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Manoj Pradhan’s thought provoking FT piece touches on some of the very themes and factors I’m attempting to articulate and quantify per my ongoing “contagion” score model now featured as part of the weekly macro analysis at Alterio Research and in fact expounds on the nature of my analysis hitherto via an ‘original sin’ metric, i.e. “the amount of short-term external debt relative to the total external debt burden as well as the amount of FX reserves held” as well as the consideration of those countries with current account deficits that concurrently run credit growth in excess of nominal GDP growth.  Moreover, as Pradhan aptly points out, local authorities with balance of payments issues do have some mitigating mettle in their arsenal to combat relatively sudden capital inflow shocks–“when an economy is no longer able to roll over its gross liabilities (usually private sector liabilities), it may well use its [gross] assets,” he writes.  Finally, while Pradhan correctly dismisses the notion that emerging markets have decoupled from developed ones (“the shock that triggers a sudden stop [in portfolio flows] is likely to come from developed markets”), frontier market asset managers are quick to point out that frontier equities are least historically correlated–.64 versus .86 (BRIC) and .92 (Emerging Markets) to global stocks, per Silk Invest’s 2012 outlook.  That said the effects of developed-derived shocks remains real as the EU remains a major trading partner with certain African economies in particular.  To this end, in line with its downward revision of global growth the IMF also revised Sub-Saharan Africa’s 2012 growth down by 0.3 percentage points to 5.5% (4.9% in 2011) and 0.2 percentage points in 2013 to 5.3%.  Yet certain countries look comparatively insulated per the Alterio model; Ghana, for instance, features a diversified export basket, improving current account dynamic and benign inflationary environment such that its reserves to output ratio should remain healthy and growth relatively robust in 2012.  We feel this is of particular importance to bond investors, though as future research of ours will highlight there are also ramifications on the cost of capital and thus equity valuations which may be overlooked.


I’ll be providing macroeconomic analysis going forward through Alterio Research, an independent research firm founded last year by Fabrice Yanou.

Last week I focused on Nigeria and this week’s concentration shifted to Kenya, where a number of dynamics have been in play since the summer, testing central bankers and causing a currency flux.  My hope going forward is to continue to evolve the sophistication of commentary while offering institutional and retail investors alike a top-down view of the primary economic catalysts inherent to a given Sub-Saharan sovereign, a shifting paradigm and backdrop against which equity valuations are continuously refined.  Last week’s macro report follows:

Against the backdrop of rising developed market equity correlation and volatility, in conjunction with ongoing liquidity contraction (i.e. what the IMF deems the absence of “financial lubrication”[1]) stemming not only from the post-Lehman deleveraging paradigm but also from the (best case) renovation or (worst case) deterioration and ultimate destruction of the EU’s monetary union, Sub-Saharan exchange rates have largely come under pressure in the second half of 2011, perpetuating a vicious cycle whereby both currency and inflationary pressures demand fiscal and monetary (policy rates) tightening that in turn tends to impede output (GDP) expansion.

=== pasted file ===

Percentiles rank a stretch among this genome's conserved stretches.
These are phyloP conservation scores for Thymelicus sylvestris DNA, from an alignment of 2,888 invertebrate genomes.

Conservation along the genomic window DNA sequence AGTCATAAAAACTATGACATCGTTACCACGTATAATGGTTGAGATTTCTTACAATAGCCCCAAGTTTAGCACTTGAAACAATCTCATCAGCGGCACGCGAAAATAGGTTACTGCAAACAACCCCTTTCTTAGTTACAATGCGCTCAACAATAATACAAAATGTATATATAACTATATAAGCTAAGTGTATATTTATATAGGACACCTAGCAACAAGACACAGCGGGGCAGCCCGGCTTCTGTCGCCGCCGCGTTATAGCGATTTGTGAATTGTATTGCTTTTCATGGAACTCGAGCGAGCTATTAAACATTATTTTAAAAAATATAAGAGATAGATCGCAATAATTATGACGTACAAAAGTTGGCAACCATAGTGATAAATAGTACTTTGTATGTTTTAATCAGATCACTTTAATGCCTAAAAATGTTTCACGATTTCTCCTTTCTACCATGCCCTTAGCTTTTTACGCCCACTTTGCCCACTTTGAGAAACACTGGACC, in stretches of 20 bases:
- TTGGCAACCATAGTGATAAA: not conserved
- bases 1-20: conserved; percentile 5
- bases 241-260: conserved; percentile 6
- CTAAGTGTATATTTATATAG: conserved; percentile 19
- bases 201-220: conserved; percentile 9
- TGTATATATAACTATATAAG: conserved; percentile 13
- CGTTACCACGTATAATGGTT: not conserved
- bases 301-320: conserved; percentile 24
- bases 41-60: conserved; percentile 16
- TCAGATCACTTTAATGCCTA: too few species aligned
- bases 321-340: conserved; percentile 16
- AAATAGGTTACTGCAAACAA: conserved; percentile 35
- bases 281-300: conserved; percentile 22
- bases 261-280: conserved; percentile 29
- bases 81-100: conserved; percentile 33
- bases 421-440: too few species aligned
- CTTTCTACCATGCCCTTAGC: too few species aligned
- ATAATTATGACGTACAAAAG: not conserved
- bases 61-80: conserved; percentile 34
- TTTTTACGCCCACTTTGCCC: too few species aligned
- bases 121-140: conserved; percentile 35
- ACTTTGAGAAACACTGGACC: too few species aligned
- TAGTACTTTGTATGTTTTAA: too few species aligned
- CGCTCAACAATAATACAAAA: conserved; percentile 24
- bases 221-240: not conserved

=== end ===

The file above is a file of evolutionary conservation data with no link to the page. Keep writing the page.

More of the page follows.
From an overall macro fundamental perspective, therefore, we remain attracted to those countries wherein net reserve coverage (defined as foreign-exchange (FX) reserves plus current account (CA) surplus, less short-term external debt) provide monetary authorities with ample artillery by which to stem depreciation pressures through increased FX sales.  This ability, or lack thereof, we believe to be of the utmost importance in terms of stabilizing real rates of return that external capital demands in both the short and long run—investment flow that, if depended on to finance a CA deficit, for instance, is not merely valuable but in fact wholly vital to the state’s operations.  Moreover, strong coverage allows a given central bank the luxury of easing rates should global conditions require it, a further fillip to growth that in theory should also pad domestic equity valuations relative to peers given, all else equal, a less onerous cost of capital.

Nigeria, for instance, despite relatively strong reserves (albeit currently static and within a continual annual downtrend) has seen its inflation worries persist as the recently devalued naira, coupled with ominously high fiscal spending and next year’s proposed fuel subsidy removal (which is likely to push inflation up if implementation is phased in) indicate consumer price expectations will stay wedded to the upside.  That said, supportive bond yields keep inflation-adjusted real rates in a comfortably positive territory such that further downside currency risks are negligible going forward, in our view.  Yet the country’s CA surplus, at an estimated 9% of GDP for 2011, remains highly dependent on oil revenues and moreover, much like reserve, has decreased steadily over the past four years (~16.8% of GDP in 2007).  As demand side dynamics continue to underpin import growth, underwhelming FX reserve trends could deteriorate and further restrict fiscal and monetary options in 2012, acting as a headwind on both GDP and equity markets.

[1] Singh, Manmohan.  Velocity of Pledged Collateral: Analysis and Implications.  IMF WP/11/256.  Nov. 2011.